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Newcomer William DuVall, left, takes on the lead vocals formerly sung by Layne Staley in Alice in Chains. Guitarist Jerry Cantrell, right, plays during the group’s recent performance at the Forum in London.

Newcomer William DuVall, left, takes on the lead vocals formerly sung by Layne Staley in Alice in Chains. Guitarist Jerry Cantrell, right, plays during the group’s recent performance at the Forum in London. (DeeDee Doke/special to Stars and Stripes)

The first time rock ’n’ roll lightning struck for Seattle’s Alice in Chains, it was the early ’90s, when any and all guitar-focused bands hailing from Washington state would be classified under the heading of “grunge.”

Along with Alice in Chains, the catalog of so-called grunge bands included collectives as musically diverse as Nirvana, Mudhoney, the Melvins, Pearl Jam and Screaming Trees.

“It was just a convenient tag for people to associate whatever the hell we were doing,” Alice in Chains guitarist-composer-co-vocalist Jerry Cantrell says today of the grunge label. “And I get that — it’s easy to have a one- or two-word blurb to describe what it is, but it’s often pretty shortsighted. We were all a bunch of rock bands from Seattle, and that’s the name that stuck.”

Today, rock ’n’ roll survivors is a more apt description of Cantrell and his longtime bandmates: bassist Mike Ines and drummer Sean Kinney. This year, joined by new vocalist/rhythm guitarist William DuVall, the original three have found their way back to sold-out concerts, a No. 1 single (“Check My Brain”) and an album, “Black Gives Way to Blue,” that reached No. 5 seven years after the death of lead singer Layne Staley from a heroin overdose.

“This wasn’t really an inevitable outcome,” Cantrell says of the band’s blazing return. “It’s something that probably none of us expected to happen. But some of the coolest things in life are the ones that are the most unexpected.”

Cantrell is speaking backstage at the Forum music venue in north London, where the band played two consecutive nights in mid-November following gigs in Glasgow, Scotland, and Manchester and Birmingham, England, and before dates in Italy, Switzerland and France. Drummer Kinney is suffering from a bad case of flu. Cantrell has had to see a doctor for a painful back. But true to the Alice in Chains spirit, the shows go on.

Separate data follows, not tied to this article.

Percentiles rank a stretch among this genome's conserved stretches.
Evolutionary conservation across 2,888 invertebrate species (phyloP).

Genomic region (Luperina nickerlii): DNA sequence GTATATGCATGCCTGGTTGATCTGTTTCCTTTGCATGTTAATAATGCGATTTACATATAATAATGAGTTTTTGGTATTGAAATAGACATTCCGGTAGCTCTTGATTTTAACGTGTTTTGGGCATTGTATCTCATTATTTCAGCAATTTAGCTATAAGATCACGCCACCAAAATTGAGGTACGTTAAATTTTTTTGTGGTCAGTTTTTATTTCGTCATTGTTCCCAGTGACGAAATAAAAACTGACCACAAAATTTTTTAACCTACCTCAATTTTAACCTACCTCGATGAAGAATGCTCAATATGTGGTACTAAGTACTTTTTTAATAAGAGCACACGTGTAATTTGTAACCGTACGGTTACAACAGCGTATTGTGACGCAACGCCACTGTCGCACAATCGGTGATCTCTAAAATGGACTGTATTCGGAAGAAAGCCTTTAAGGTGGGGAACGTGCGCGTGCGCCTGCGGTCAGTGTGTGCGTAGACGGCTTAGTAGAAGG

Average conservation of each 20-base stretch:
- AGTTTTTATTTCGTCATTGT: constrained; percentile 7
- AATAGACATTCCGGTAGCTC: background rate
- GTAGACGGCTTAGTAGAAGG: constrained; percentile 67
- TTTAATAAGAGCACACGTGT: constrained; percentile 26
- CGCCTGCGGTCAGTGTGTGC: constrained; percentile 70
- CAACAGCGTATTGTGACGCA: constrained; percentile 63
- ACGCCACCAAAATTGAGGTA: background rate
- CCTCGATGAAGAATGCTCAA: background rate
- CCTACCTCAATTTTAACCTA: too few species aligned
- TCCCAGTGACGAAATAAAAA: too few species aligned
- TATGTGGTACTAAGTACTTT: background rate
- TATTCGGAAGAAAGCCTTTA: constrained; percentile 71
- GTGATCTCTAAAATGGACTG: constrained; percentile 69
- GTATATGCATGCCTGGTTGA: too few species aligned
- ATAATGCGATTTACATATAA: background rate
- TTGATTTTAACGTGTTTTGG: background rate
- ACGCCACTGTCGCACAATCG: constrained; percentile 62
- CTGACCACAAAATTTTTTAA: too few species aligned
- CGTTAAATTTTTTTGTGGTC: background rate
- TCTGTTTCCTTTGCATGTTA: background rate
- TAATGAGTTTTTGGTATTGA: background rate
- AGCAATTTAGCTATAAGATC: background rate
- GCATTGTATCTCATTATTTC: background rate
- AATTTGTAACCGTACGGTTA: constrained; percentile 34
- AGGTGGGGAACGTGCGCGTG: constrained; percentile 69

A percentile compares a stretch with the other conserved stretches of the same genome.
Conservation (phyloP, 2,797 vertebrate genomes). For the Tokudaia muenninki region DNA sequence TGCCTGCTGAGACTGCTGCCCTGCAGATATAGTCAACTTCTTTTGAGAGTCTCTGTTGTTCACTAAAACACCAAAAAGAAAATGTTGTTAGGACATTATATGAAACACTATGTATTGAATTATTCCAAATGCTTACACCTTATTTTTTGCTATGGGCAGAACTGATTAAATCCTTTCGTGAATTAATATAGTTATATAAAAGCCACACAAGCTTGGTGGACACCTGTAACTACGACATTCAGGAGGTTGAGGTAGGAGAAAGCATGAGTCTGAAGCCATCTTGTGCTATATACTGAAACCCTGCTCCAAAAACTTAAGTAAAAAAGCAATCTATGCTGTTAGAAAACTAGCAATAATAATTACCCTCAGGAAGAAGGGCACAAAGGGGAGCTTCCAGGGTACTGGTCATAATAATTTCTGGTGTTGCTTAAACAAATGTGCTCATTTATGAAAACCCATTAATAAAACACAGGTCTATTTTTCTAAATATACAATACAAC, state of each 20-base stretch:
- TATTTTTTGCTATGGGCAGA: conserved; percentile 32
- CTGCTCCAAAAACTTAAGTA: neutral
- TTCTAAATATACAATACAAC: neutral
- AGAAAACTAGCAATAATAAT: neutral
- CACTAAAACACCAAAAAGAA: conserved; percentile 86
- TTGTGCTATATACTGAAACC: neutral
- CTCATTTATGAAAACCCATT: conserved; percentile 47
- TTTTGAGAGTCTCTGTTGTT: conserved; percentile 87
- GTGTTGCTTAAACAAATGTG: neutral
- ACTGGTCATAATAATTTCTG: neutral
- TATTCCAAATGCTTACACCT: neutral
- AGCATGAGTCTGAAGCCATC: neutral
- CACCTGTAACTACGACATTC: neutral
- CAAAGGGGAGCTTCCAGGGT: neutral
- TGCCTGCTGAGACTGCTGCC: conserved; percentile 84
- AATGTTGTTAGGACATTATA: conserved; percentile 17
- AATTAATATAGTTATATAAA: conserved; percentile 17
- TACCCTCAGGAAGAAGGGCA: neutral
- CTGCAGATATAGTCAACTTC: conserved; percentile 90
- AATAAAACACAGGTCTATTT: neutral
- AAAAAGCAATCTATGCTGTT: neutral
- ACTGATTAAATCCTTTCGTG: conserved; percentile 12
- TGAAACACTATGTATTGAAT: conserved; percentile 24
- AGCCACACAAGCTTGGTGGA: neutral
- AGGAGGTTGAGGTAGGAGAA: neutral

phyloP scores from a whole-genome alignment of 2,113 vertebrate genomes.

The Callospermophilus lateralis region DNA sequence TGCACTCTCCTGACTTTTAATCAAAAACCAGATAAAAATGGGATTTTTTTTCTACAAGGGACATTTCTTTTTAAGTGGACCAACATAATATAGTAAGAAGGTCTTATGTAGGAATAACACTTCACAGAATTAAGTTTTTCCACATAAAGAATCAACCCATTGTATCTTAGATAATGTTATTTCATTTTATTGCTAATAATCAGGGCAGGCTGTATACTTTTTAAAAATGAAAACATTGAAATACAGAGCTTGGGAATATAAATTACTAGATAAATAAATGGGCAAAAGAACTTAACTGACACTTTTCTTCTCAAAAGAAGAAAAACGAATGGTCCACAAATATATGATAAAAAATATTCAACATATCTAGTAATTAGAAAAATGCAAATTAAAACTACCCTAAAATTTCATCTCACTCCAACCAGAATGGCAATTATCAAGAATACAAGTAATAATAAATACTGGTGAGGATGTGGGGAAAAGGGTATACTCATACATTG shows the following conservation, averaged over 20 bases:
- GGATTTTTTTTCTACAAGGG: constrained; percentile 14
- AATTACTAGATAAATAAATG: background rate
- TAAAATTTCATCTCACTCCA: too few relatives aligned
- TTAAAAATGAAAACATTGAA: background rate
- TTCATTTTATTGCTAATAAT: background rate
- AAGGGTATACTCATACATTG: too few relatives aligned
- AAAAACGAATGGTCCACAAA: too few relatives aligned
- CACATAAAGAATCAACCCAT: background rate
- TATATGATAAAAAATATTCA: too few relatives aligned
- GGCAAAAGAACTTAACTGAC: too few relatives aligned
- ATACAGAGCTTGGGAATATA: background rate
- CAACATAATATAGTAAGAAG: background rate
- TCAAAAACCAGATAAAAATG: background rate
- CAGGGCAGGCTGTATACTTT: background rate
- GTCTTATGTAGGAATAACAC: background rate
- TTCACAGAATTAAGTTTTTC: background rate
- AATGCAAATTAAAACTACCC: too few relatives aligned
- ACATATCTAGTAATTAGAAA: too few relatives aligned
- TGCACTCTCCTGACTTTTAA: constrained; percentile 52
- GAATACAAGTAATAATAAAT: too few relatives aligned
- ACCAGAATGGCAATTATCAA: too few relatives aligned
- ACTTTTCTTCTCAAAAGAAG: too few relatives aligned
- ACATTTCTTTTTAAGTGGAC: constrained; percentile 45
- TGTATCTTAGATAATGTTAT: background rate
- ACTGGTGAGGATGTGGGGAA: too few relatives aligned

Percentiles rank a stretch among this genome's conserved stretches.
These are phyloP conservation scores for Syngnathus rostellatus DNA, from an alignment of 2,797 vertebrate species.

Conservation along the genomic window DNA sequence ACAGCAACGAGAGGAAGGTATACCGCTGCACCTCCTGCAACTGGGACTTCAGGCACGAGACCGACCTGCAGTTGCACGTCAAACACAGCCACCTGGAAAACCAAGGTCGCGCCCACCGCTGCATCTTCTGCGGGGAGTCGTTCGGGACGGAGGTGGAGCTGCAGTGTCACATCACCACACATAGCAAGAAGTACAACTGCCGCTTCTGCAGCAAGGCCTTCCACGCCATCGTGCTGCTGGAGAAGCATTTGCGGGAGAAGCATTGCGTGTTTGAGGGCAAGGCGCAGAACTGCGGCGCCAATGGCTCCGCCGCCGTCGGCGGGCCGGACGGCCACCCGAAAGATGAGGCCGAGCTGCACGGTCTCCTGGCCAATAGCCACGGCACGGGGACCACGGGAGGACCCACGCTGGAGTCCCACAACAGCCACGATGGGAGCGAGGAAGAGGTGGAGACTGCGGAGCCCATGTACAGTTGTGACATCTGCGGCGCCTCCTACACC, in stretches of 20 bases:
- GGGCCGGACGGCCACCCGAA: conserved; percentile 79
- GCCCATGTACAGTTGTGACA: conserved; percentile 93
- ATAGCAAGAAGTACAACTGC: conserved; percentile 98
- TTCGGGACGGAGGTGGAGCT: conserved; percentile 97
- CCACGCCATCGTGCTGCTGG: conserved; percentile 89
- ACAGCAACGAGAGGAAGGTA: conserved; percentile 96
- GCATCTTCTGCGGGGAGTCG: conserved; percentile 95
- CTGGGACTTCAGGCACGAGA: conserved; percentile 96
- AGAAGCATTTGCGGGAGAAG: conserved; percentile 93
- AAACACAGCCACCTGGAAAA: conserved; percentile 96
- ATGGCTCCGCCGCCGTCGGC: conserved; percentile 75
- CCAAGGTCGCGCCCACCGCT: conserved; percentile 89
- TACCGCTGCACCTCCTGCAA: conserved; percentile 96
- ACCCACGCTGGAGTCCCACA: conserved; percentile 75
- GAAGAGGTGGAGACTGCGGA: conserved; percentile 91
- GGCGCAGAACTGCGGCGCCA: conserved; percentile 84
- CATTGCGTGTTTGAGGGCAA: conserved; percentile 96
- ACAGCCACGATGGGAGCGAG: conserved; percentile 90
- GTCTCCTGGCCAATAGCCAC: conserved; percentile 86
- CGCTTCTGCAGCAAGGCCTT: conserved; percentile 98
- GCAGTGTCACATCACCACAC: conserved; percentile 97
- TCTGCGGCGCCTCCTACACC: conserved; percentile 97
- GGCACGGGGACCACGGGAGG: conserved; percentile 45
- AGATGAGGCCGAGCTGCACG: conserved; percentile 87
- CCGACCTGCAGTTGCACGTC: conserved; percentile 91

New and old songs alike make up the song list, with DuVall picking up Staley’s lead vocals on such AIC classics as “Man in a Box,” “Would?” and “We Die Young.” DuVall manages to capture the beauty while putting his own sonic warmth on the unreservedly raw lyrics.

Lyrically, the new album hints at a lightening of the band’s mental load. However, Alice in Chains’ signature moodiness remains intact, along with the sublime aural warning created by discordant, dissonant harmonies and guitar work that something is about to go very wrong.

“I think that there are plenty of the darker elements — that’s just collectively how we are,” Cantrell says. “It’s about the whole enchilada, you know what I mean? It was never all negative, although maybe we touched on things that were a little deeper, a little more unspoken on a human level, or the things that maybe are a little uglier about humanity, or maybe just personal stuff inside you that you are challenged by. That always appealed to us. We always dug deeper.

“Maybe the balance has shifted a little bit, but I also feel that a lot of the music before kind of got tagged with that negativity, and that they were all drug songs. That’s unfortunate, because there were a lot of positive aspects to a lot of the darker things we wrote about, and there was always a real survivor element.

“All of the elements that we were before, we still are today. The challenge — which obviously in our case was immense — is how to move on, and how to evolve and grow, add a new member and change a little bit without losing your identity. I think we’ve been really successful with that.”

military connectionAlice in Chains guitarist-composer-singer Jerry Cantrell opted for a career in music instead of following his soldier father (the inspiration for “Rooster,” one of the band’s signature songs) into the military, but he finds a few similarities between the two professions.

“By no means do I equate what I do with being in the service — that’s a serious occupation and one of service, without a doubt,” Cantrell said. “But what’s similar is, we do travel a lot, and it is kind of an operation where you roll into town, you take over the place, you do your job, you tear it all down and you roll into the next town — so it’s kind of a unit in that way.”

All members of the current lineup — vocalist/rhythm guitarist William DuVall, bassist Mike Ines and drummer Sean Kinney, along with Cantrell — come from military families. Born in Tacoma, Wash., Cantrell spent many childhood and teen years in suburban Tacoma near Fort Lewis. His father’s military career also had the family living in Alabama, Alaska and Pennsylvania.

Alice in Chains is on a European tour in support of its current album, “Black Gives Way to Blue.” The band performs at Nottingham’s Rock City Dec. 6 and Brixton Academy in London Dec. 7.


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